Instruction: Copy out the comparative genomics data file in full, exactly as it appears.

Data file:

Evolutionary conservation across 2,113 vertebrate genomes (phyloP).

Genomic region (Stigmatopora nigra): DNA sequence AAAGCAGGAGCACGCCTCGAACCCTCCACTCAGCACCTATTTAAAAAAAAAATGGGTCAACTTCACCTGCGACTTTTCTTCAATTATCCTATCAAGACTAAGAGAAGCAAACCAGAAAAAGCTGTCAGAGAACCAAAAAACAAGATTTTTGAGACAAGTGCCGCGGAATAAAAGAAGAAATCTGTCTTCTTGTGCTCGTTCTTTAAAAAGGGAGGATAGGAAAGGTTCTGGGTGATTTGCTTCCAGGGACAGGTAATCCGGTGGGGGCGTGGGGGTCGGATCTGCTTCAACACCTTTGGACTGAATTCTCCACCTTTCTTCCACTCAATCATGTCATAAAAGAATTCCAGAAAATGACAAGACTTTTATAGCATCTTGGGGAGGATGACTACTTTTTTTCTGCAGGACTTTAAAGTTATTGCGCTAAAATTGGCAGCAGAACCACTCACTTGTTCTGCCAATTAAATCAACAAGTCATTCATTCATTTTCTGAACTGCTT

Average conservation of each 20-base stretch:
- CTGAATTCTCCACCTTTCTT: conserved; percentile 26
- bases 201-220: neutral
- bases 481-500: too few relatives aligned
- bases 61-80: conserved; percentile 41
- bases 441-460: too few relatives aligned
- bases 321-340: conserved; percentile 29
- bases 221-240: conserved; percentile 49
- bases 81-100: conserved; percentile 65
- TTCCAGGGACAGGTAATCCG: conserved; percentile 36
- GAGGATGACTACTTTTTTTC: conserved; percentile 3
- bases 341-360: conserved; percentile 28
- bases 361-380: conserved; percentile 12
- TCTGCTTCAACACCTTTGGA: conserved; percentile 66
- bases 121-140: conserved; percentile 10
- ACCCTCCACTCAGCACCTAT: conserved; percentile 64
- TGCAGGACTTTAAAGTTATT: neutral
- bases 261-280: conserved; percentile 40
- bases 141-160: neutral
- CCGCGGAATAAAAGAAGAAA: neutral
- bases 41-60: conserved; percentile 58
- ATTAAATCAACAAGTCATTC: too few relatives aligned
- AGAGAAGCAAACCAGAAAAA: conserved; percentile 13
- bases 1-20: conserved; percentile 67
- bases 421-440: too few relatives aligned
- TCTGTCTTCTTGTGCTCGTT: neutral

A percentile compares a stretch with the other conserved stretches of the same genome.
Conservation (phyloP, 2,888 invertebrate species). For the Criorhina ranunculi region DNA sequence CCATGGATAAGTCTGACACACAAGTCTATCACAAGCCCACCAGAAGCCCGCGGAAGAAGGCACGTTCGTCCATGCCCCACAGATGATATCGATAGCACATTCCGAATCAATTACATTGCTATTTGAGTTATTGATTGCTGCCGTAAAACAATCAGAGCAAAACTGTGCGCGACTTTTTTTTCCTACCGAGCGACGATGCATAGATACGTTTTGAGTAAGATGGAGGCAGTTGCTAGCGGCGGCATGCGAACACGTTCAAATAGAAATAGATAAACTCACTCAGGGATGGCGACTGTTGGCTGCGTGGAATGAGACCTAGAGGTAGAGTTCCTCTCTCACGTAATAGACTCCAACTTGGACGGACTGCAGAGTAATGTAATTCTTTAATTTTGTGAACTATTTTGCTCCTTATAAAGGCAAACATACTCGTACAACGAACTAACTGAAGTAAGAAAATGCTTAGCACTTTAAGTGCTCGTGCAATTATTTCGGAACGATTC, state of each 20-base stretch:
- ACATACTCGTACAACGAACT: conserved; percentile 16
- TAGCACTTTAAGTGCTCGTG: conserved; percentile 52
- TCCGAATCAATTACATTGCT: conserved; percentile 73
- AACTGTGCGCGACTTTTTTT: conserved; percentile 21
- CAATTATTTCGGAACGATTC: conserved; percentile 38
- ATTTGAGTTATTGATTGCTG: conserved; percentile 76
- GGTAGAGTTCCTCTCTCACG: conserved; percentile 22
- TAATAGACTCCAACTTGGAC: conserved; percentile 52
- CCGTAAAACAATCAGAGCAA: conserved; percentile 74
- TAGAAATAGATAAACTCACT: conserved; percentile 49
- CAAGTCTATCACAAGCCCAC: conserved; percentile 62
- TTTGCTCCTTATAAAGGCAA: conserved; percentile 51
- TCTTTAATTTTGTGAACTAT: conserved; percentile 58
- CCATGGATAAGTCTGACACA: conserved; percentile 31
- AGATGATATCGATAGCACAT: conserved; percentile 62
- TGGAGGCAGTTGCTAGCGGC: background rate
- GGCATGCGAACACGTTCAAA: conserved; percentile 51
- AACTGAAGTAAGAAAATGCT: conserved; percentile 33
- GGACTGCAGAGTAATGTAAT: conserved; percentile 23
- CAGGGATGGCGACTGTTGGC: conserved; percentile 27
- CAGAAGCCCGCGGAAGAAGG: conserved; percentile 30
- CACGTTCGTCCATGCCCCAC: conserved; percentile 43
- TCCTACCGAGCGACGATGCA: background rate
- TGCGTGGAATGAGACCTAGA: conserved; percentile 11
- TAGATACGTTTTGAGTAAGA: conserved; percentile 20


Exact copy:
Evolutionary conservation across 2,113 vertebrate genomes (phyloP).

Genomic region (Stigmatopora nigra): DNA sequence AAAGCAGGAGCACGCCTCGAACCCTCCACTCAGCACCTATTTAAAAAAAAAATGGGTCAACTTCACCTGCGACTTTTCTTCAATTATCCTATCAAGACTAAGAGAAGCAAACCAGAAAAAGCTGTCAGAGAACCAAAAAACAAGATTTTTGAGACAAGTGCCGCGGAATAAAAGAAGAAATCTGTCTTCTTGTGCTCGTTCTTTAAAAAGGGAGGATAGGAAAGGTTCTGGGTGATTTGCTTCCAGGGACAGGTAATCCGGTGGGGGCGTGGGGGTCGGATCTGCTTCAACACCTTTGGACTGAATTCTCCACCTTTCTTCCACTCAATCATGTCATAAAAGAATTCCAGAAAATGACAAGACTTTTATAGCATCTTGGGGAGGATGACTACTTTTTTTCTGCAGGACTTTAAAGTTATTGCGCTAAAATTGGCAGCAGAACCACTCACTTGTTCTGCCAATTAAATCAACAAGTCATTCATTCATTTTCTGAACTGCTT

Average conservation of each 20-base stretch:
- CTGAATTCTCCACCTTTCTT: conserved; percentile 26
- bases 201-220: neutral
- bases 481-500: too few relatives aligned
- bases 61-80: conserved; percentile 41
- bases 441-460: too few relatives aligned
- bases 321-340: conserved; percentile 29
- bases 221-240: conserved; percentile 49
- bases 81-100: conserved; percentile 65
- TTCCAGGGACAGGTAATCCG: conserved; percentile 36
- GAGGATGACTACTTTTTTTC: conserved; percentile 3
- bases 341-360: conserved; percentile 28
- bases 361-380: conserved; percentile 12
- TCTGCTTCAACACCTTTGGA: conserved; percentile 66
- bases 121-140: conserved; percentile 10
- ACCCTCCACTCAGCACCTAT: conserved; percentile 64
- TGCAGGACTTTAAAGTTATT: neutral
- bases 261-280: conserved; percentile 40
- bases 141-160: neutral
- CCGCGGAATAAAAGAAGAAA: neutral
- bases 41-60: conserved; percentile 58
- ATTAAATCAACAAGTCATTC: too few relatives aligned
- AGAGAAGCAAACCAGAAAAA: conserved; percentile 13
- bases 1-20: conserved; percentile 67
- bases 421-440: too few relatives aligned
- TCTGTCTTCTTGTGCTCGTT: neutral

A percentile compares a stretch with the other conserved stretches of the same genome.
Conservation (phyloP, 2,888 invertebrate species). For the Criorhina ranunculi region DNA sequence CCATGGATAAGTCTGACACACAAGTCTATCACAAGCCCACCAGAAGCCCGCGGAAGAAGGCACGTTCGTCCATGCCCCACAGATGATATCGATAGCACATTCCGAATCAATTACATTGCTATTTGAGTTATTGATTGCTGCCGTAAAACAATCAGAGCAAAACTGTGCGCGACTTTTTTTTCCTACCGAGCGACGATGCATAGATACGTTTTGAGTAAGATGGAGGCAGTTGCTAGCGGCGGCATGCGAACACGTTCAAATAGAAATAGATAAACTCACTCAGGGATGGCGACTGTTGGCTGCGTGGAATGAGACCTAGAGGTAGAGTTCCTCTCTCACGTAATAGACTCCAACTTGGACGGACTGCAGAGTAATGTAATTCTTTAATTTTGTGAACTATTTTGCTCCTTATAAAGGCAAACATACTCGTACAACGAACTAACTGAAGTAAGAAAATGCTTAGCACTTTAAGTGCTCGTGCAATTATTTCGGAACGATTC, state of each 20-base stretch:
- ACATACTCGTACAACGAACT: conserved; percentile 16
- TAGCACTTTAAGTGCTCGTG: conserved; percentile 52
- TCCGAATCAATTACATTGCT: conserved; percentile 73
- AACTGTGCGCGACTTTTTTT: conserved; percentile 21
- CAATTATTTCGGAACGATTC: conserved; percentile 38
- ATTTGAGTTATTGATTGCTG: conserved; percentile 76
- GGTAGAGTTCCTCTCTCACG: conserved; percentile 22
- TAATAGACTCCAACTTGGAC: conserved; percentile 52
- CCGTAAAACAATCAGAGCAA: conserved; percentile 74
- TAGAAATAGATAAACTCACT: conserved; percentile 49
- CAAGTCTATCACAAGCCCAC: conserved; percentile 62
- TTTGCTCCTTATAAAGGCAA: conserved; percentile 51
- TCTTTAATTTTGTGAACTAT: conserved; percentile 58
- CCATGGATAAGTCTGACACA: conserved; percentile 31
- AGATGATATCGATAGCACAT: conserved; percentile 62
- TGGAGGCAGTTGCTAGCGGC: background rate
- GGCATGCGAACACGTTCAAA: conserved; percentile 51
- AACTGAAGTAAGAAAATGCT: conserved; percentile 33
- GGACTGCAGAGTAATGTAAT: conserved; percentile 23
- CAGGGATGGCGACTGTTGGC: conserved; percentile 27
- CAGAAGCCCGCGGAAGAAGG: conserved; percentile 30
- CACGTTCGTCCATGCCCCAC: conserved; percentile 43
- TCCTACCGAGCGACGATGCA: background rate
- TGCGTGGAATGAGACCTAGA: conserved; percentile 11
- TAGATACGTTTTGAGTAAGA: conserved; percentile 20